Josh Holloway’s hometown isn’t a gymnastics hotbed, but he’s making the most of his situation
Fifteen-year-old Josh Holloway of Glovertown is one of a dozen Newfoundland and Labrador athletes competing in gymnastics this week at the new Canada Games Centre in Halifax. — Photo by Robin Short/The Telegram
Halifax—Anybody who’s watched the movie will remember the scene. Gene Hackman takes his small group of wide-eyed, backwoods kids from tiny Hickory High into the Indiana state basketball finals, in the picture ‘Hoosiers’, based loosely on a true story.
Jaws drop as the players walk into an Indianapolis arena that seats thousands. Coach Norman Dale, played by Hackman, grabs a tape and measures the distance of the rim to floor.
Same height as the gym back home in tiny Hickory.
We may be a bit melodramatic here, but one is reminded of that as Josh Holloway glances around the spacious $50 million Canada Games Centre in Halifax, where the gymnastics competition for the 2011 Canada Winter Games is staged.
“It’s big,” mumbles the Newfoundland gymnast. “Bigger than our gym.”
All but two of thee Newfoundland gymnasts are from the St. John’s-Mount Pearl-C.B.S. area, and train at either Mount Pearl’s Campia club or the new Cygnus Gymnastics Club in St. John’s.
The exceptions are Gander’s James Kelly and the 15-year-old Holloway, who’s limited to four hours a week at Glovertown Academy, where he’s a Grade 10 student.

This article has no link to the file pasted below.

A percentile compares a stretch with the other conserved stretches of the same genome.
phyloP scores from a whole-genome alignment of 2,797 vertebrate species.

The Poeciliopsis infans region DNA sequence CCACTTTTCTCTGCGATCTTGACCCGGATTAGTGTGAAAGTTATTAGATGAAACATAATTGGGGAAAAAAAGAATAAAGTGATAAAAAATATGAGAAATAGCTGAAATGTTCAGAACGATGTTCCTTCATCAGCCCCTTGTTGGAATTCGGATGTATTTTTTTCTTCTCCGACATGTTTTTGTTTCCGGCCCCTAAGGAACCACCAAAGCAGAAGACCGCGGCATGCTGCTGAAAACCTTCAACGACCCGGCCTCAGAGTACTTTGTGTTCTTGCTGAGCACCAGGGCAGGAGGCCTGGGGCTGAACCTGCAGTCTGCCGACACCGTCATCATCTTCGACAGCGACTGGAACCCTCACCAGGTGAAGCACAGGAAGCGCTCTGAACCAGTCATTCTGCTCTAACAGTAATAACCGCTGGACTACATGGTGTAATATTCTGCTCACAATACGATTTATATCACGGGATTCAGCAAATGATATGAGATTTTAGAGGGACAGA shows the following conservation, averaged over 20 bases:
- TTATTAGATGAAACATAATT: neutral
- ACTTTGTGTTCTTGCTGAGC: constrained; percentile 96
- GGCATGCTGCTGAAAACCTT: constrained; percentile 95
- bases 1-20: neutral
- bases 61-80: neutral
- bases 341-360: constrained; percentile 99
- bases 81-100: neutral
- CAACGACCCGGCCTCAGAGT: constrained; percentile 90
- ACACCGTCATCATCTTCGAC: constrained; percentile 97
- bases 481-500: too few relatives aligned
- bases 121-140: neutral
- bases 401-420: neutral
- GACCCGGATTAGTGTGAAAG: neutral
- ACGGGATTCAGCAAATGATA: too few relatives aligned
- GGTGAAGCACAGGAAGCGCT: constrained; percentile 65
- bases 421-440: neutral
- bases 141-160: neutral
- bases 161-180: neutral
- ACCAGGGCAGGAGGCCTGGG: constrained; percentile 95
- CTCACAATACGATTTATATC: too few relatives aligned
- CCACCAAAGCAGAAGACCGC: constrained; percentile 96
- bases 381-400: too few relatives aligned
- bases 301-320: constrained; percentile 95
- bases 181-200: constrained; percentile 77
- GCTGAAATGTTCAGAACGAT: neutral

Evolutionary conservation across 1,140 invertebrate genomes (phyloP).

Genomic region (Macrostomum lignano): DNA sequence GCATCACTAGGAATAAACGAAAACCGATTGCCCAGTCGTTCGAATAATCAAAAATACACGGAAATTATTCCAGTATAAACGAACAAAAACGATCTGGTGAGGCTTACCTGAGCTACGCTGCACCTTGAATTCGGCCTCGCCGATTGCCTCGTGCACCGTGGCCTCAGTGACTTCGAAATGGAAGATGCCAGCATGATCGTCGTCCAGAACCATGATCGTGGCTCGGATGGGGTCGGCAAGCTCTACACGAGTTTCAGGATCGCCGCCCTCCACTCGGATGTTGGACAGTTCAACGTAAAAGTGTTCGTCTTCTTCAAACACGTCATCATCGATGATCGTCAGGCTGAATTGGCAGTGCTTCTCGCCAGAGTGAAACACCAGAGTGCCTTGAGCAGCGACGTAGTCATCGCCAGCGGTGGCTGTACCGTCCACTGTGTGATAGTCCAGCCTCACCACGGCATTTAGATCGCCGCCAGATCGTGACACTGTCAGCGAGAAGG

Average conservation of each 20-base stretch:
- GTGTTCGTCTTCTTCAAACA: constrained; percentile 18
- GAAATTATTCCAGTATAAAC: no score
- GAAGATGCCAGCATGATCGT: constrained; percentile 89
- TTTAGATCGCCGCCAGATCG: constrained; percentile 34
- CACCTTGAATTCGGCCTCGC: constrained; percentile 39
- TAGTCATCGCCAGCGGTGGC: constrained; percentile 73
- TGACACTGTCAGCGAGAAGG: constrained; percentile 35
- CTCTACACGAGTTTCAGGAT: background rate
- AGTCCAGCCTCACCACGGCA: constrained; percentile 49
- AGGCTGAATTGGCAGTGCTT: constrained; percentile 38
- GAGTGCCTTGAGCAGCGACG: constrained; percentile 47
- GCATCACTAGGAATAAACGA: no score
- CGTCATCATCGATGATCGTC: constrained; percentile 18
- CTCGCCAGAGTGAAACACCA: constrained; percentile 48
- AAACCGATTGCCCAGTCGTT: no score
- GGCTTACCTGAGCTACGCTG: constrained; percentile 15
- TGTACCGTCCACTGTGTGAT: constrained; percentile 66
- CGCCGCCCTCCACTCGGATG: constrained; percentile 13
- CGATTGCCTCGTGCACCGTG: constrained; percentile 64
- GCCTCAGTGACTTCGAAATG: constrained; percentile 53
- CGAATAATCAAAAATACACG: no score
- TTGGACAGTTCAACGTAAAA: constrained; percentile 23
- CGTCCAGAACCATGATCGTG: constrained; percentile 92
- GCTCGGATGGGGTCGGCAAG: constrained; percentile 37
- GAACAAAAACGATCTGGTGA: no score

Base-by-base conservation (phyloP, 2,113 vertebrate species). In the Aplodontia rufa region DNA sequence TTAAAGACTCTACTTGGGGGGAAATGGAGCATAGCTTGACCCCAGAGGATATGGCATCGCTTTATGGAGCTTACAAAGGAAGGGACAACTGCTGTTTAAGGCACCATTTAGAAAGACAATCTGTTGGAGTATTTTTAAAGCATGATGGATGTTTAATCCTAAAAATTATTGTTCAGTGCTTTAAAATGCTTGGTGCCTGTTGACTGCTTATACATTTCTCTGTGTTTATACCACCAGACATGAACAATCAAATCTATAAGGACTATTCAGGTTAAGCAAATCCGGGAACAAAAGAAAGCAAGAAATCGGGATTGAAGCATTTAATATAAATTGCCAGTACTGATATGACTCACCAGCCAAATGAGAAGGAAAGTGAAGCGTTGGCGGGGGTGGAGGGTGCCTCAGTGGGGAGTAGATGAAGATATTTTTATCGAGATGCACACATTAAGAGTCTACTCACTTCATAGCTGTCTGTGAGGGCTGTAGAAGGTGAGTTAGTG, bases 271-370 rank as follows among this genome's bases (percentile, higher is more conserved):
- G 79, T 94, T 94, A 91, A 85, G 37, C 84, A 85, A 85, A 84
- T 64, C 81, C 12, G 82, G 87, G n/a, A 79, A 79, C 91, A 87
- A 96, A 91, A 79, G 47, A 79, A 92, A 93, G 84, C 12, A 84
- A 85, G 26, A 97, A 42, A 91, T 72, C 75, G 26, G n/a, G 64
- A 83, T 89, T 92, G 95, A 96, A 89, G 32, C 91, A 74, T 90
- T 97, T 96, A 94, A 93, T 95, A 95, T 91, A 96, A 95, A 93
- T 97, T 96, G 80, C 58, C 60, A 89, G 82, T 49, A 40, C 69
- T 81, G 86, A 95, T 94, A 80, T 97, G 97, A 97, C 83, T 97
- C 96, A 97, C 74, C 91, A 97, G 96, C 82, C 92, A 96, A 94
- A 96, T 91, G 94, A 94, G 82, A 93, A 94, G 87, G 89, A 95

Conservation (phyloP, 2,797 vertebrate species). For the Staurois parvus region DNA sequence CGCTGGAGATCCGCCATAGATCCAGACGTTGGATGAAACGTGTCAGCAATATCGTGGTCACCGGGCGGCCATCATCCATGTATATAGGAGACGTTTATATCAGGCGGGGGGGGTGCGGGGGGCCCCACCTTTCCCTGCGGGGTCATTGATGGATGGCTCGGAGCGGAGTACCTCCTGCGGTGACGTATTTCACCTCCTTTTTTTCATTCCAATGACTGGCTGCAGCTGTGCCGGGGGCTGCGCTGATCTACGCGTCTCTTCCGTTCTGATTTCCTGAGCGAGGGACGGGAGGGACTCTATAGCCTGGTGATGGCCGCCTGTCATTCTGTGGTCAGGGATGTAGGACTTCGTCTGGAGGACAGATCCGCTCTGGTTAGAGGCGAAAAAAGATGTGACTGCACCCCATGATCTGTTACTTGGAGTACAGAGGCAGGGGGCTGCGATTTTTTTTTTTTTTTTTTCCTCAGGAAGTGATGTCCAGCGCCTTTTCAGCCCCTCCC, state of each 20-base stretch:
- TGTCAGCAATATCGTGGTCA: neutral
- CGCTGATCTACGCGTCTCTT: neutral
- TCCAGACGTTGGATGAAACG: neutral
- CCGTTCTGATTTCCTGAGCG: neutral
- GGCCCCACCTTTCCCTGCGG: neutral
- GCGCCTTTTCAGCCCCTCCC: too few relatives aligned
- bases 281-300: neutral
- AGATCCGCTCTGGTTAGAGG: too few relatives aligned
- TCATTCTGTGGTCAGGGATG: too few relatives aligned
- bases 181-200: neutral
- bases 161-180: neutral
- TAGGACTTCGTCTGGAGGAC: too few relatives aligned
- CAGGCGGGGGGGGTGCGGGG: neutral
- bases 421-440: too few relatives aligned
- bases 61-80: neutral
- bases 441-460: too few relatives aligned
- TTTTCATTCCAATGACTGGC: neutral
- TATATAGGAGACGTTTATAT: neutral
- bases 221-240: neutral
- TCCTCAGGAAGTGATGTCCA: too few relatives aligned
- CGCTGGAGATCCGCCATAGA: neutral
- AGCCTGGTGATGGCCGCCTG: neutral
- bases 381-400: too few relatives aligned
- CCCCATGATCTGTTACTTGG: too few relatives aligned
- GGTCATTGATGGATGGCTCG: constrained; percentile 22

There’s some equipment at school, certainly not what one would find at Campia or Cygnus. And you can imagine some of the clubs in Ontario and Quebec.
After school, Holloway and the 10 or so competitive gymnasts at Glovertown Academy haul out the mats and the bit of gear for the two-hour practice each and every Monday and Wednesday. After their workout, they have to store the stuff away again for the next day’s phys ed classes.
The coaches are a few local volunteers.
“And if you watch him now,” said Campia coach Ken Budgell, one of the Newfoundland mentors here in Halifax, “he’s doing the same level of vaults a lot of these guys are doing. He’s right up there with them, and that’s from four hours a week vs 16 to 20 hours per week for most.”
Holloway may be relatively green to the sport, but the kid’s got talent.
And at 5-foot-2 (”maybe,” he says) and 105 pounds, he’s got a gymnast’s build.
And the fact he cracked the Canada Games roster is a testament to his ability. Imagine a hockey player with two skates a week, on an outdoor rink, making the Games team?
So you wonder how good Holloway could be if he had more training time in a state-of-the-art facility?
“That’s the big what if,” said Budgell. “If he had the same advantages as the kids in Mount Pearl or St. John’s, or if Glovertown had more facilities, where would he be right now?
“He might even be chasing medals if he had those kind of resources.”
Before these Games, Holloway’s biggest competitions were the Atlantic and Eastern Canadian championships. He showed enough at those and at a series of tryout camps to convince the coaching staff to give him a shot.
“It’s fun times,” he said, “when I’m competing and when I do everything right. When there are no mess-ups.”
For now, he’s enjoying the whole Canada Games experience, though he’s a bit frustrated with the whole pin trading fad.
“It’s a bit competitive,” he said.
As for future plans, he’s considering Memorial University and joining either the Campia or Cygnus clubs.
And then, perhaps, the sky’s the limit.
“I don’t know,” he said, “this is pretty big, though.”
He was talking about the whole Canada Games event.
The gym, too.